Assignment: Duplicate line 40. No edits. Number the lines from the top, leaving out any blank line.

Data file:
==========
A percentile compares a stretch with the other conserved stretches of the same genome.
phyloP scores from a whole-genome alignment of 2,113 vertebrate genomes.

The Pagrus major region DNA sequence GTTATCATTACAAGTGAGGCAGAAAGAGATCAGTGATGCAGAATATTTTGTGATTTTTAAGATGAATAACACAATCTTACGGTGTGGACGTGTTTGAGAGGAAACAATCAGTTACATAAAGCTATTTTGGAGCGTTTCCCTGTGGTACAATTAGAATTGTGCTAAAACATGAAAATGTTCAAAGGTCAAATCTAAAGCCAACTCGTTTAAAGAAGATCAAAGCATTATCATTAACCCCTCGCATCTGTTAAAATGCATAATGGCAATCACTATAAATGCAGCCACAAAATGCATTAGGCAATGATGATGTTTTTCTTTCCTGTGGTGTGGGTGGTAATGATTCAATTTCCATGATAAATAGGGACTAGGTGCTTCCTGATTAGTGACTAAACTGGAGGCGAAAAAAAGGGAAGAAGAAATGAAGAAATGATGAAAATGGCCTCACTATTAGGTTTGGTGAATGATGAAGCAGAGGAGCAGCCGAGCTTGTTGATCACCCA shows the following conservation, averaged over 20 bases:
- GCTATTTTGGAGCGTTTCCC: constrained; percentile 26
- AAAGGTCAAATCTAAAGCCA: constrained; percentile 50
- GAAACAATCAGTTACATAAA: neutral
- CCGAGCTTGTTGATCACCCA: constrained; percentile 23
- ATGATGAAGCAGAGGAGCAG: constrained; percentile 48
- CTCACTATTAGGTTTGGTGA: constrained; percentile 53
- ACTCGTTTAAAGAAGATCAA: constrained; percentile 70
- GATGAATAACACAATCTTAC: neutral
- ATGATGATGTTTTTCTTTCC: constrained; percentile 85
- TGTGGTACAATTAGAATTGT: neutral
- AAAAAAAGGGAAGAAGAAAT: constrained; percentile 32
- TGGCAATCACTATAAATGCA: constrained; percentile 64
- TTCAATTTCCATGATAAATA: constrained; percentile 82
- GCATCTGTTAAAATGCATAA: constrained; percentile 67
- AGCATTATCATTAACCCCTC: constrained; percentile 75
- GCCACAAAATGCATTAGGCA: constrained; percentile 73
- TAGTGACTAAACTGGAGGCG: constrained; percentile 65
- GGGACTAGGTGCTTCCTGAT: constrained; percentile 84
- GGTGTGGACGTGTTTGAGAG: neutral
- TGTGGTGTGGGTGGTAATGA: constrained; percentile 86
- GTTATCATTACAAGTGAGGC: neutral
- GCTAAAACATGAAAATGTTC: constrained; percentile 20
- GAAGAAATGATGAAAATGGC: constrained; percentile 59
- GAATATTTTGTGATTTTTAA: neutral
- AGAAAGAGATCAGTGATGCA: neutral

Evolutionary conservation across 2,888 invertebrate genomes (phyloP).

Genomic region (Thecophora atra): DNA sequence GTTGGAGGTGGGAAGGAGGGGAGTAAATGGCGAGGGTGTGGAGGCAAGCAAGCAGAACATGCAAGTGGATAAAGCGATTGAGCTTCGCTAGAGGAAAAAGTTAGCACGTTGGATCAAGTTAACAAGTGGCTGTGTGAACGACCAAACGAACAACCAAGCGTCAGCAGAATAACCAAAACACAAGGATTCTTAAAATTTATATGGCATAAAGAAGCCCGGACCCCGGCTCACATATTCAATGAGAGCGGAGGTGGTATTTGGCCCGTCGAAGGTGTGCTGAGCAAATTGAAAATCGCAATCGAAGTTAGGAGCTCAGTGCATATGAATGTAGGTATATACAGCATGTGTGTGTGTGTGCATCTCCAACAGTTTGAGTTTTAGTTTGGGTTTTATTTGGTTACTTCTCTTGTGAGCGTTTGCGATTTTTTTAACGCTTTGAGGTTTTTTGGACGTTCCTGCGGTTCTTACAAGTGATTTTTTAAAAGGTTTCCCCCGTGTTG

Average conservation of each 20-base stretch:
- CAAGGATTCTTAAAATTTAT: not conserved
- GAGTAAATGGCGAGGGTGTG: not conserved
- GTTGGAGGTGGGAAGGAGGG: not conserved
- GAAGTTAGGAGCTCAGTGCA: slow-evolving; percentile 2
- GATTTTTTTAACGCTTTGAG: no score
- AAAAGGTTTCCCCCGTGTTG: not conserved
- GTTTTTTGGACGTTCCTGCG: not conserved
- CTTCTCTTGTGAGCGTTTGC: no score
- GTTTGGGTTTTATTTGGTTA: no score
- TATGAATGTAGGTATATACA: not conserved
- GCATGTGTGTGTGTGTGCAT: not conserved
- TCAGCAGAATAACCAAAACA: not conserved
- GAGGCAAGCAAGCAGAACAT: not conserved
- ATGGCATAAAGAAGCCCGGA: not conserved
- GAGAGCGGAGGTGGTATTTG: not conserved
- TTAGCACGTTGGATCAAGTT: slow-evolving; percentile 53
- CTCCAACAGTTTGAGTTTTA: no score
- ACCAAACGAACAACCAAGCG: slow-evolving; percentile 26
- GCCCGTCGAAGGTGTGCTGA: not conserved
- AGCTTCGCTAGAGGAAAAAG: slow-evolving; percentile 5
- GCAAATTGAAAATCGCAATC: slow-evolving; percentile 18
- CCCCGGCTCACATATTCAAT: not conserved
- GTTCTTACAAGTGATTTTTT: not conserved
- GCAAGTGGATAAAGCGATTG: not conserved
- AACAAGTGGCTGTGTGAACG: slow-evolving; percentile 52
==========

- GTTTGGGTTTTATTTGGTTA: no score